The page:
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S13g. How probable are realizations of stochastic processes?
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In a stochastic setting, _every_ realization of a stochastic process
typically has probability 0; nevertheless, exactly one of them actually
happens.
Taking for simplicity the stochastic process defined by independent
flips of a fair coin, a realization is an infinite binary sequence,
and each of these has probability zero. (Partial realizations of
finite length N each have a probability of 2^-N which is extremely
tiny for large N.)
For discrete stochastic processes having a continuum of allowed values
at each time step, even partial realizations have zero probability,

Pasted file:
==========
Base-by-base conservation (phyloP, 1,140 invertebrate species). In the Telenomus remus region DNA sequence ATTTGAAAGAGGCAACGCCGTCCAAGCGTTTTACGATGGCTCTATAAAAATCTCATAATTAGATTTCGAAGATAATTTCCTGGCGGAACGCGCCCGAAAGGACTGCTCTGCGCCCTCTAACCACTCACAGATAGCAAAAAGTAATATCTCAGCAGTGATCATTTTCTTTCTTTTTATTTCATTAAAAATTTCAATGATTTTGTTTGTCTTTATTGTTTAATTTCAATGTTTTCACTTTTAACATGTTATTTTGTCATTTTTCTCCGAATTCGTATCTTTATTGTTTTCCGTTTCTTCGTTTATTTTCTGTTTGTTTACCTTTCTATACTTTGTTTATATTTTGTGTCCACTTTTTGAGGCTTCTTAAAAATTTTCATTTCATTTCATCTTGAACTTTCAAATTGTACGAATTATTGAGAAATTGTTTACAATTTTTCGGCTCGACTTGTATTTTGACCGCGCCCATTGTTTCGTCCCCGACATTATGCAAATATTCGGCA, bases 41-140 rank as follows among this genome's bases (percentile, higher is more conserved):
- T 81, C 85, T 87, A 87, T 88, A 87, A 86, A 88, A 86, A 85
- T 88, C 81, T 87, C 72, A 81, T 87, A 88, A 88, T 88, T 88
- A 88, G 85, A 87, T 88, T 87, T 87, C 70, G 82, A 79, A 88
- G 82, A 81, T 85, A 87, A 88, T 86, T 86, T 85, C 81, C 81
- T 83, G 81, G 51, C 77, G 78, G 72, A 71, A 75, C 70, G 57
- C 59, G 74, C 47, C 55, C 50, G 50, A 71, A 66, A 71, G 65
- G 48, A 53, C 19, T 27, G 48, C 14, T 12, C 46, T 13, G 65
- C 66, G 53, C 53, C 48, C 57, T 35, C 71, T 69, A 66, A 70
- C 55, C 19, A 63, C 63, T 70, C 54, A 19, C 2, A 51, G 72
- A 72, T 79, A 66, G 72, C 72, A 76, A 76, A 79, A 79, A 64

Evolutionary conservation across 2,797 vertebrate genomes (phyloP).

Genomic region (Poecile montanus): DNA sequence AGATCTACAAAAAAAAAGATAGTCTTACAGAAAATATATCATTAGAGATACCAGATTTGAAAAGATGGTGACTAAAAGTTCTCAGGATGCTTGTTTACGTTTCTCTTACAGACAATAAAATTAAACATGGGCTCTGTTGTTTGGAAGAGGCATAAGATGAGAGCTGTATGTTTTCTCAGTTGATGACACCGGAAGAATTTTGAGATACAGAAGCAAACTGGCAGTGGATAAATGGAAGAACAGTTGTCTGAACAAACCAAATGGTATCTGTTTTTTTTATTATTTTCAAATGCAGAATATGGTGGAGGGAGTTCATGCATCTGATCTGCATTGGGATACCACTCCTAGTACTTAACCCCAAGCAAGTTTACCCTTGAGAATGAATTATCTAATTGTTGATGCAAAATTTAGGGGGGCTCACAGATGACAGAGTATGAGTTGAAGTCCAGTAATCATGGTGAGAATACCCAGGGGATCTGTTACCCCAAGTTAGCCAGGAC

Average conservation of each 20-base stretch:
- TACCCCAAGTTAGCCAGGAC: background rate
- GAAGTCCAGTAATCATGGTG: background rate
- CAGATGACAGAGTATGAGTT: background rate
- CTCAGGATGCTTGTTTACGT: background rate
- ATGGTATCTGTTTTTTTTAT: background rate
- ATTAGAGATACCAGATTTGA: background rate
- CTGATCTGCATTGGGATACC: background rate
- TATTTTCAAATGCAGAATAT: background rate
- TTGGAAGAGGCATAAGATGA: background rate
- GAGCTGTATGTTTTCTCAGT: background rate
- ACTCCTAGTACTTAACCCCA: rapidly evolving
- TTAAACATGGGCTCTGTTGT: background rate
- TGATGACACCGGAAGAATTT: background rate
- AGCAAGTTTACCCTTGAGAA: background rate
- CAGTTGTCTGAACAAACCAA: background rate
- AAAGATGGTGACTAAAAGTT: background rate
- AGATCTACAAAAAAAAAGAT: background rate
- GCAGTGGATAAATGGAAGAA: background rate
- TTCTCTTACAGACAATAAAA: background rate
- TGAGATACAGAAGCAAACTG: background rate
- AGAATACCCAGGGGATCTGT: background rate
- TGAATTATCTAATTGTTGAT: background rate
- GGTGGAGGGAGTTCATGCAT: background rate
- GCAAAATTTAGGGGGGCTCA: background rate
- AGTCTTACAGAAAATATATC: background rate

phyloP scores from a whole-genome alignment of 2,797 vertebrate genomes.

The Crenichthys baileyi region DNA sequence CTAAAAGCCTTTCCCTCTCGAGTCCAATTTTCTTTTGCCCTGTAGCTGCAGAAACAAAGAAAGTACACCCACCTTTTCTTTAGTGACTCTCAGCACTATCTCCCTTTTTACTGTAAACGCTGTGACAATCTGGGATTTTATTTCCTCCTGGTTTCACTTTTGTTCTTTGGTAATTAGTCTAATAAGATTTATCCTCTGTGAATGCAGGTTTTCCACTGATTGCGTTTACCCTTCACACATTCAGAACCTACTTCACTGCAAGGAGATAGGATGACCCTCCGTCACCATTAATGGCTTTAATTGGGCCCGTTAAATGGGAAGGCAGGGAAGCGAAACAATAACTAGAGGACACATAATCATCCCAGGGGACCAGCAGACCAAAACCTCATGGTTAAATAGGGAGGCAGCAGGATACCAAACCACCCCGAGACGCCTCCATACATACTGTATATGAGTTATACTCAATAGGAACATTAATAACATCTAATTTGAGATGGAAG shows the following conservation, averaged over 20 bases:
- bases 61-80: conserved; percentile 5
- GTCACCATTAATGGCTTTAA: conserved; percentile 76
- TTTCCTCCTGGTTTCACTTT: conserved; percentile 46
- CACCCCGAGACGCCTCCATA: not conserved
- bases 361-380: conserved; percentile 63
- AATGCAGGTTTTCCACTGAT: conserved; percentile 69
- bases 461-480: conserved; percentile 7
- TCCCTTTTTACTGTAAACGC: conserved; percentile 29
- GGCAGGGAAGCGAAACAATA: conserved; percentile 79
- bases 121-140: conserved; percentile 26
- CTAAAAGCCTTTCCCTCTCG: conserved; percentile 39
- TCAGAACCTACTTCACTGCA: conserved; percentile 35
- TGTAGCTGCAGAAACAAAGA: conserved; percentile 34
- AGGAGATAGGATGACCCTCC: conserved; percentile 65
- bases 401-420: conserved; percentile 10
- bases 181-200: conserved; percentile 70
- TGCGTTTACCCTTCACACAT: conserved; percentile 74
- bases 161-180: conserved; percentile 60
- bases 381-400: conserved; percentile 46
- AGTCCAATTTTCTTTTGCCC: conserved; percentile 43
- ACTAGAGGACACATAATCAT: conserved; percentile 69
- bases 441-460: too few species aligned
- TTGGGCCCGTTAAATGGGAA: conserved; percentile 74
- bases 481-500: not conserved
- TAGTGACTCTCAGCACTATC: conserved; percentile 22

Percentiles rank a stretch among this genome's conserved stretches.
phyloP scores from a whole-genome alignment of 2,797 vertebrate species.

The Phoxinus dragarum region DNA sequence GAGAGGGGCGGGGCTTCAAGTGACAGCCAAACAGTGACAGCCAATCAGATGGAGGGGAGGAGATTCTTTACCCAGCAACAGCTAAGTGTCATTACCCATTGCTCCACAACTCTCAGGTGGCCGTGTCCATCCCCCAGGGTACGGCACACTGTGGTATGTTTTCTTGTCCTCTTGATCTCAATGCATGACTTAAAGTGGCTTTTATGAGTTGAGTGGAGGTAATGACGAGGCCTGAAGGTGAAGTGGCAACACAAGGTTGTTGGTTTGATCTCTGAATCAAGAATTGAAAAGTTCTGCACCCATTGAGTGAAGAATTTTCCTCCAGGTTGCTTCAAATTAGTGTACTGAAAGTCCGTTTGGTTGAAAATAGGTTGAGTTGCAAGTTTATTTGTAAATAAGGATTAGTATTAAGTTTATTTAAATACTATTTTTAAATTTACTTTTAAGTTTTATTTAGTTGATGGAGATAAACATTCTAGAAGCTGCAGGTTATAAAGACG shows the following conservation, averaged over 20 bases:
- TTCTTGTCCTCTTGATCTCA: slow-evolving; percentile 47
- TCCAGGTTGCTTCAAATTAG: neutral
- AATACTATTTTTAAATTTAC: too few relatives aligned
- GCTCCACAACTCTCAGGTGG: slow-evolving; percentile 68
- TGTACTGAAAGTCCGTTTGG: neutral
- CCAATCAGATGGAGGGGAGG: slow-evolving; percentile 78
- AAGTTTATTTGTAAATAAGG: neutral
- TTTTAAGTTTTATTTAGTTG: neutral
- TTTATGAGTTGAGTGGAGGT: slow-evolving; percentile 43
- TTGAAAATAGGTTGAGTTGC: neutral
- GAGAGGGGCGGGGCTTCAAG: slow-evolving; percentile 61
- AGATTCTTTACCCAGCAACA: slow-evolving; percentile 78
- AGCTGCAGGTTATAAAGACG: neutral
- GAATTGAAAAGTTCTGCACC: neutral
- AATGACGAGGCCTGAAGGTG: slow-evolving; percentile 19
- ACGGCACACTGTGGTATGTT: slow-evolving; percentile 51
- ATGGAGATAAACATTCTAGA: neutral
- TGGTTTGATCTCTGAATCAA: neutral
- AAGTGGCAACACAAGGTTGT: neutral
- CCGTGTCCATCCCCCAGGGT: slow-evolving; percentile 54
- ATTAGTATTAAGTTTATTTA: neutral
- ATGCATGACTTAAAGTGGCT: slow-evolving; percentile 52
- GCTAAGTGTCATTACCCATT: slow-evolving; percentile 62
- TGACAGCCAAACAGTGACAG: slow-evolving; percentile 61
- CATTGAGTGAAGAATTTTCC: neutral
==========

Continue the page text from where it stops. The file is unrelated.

except in degenerate situations. The same holds for continuous-time
stochastic processes.
The case of measuring electron spin, say, is more difficult to analyze
because as stated, it is not yet a well-defined stochastic process.
If it is taken as a continuous measurement, the flips occur at random
times, and so even a single flip at a definite time has probability
zero.
If it is taken as a discrete process, we need to specify a measuring
protocol that applies at definite, equidistant times. Then it is likely
that there are some correlations, and probabilities even of finite
pieces of a particular realization are hard to get by. Nevertheless,
under reasonably random circumstances (for example, when measuring spins
of independent electrons), the probability of the most likely sequence
of N measurements decreases exponentially with N, and the probability of
a complete realization (infinite sequence) is again zero.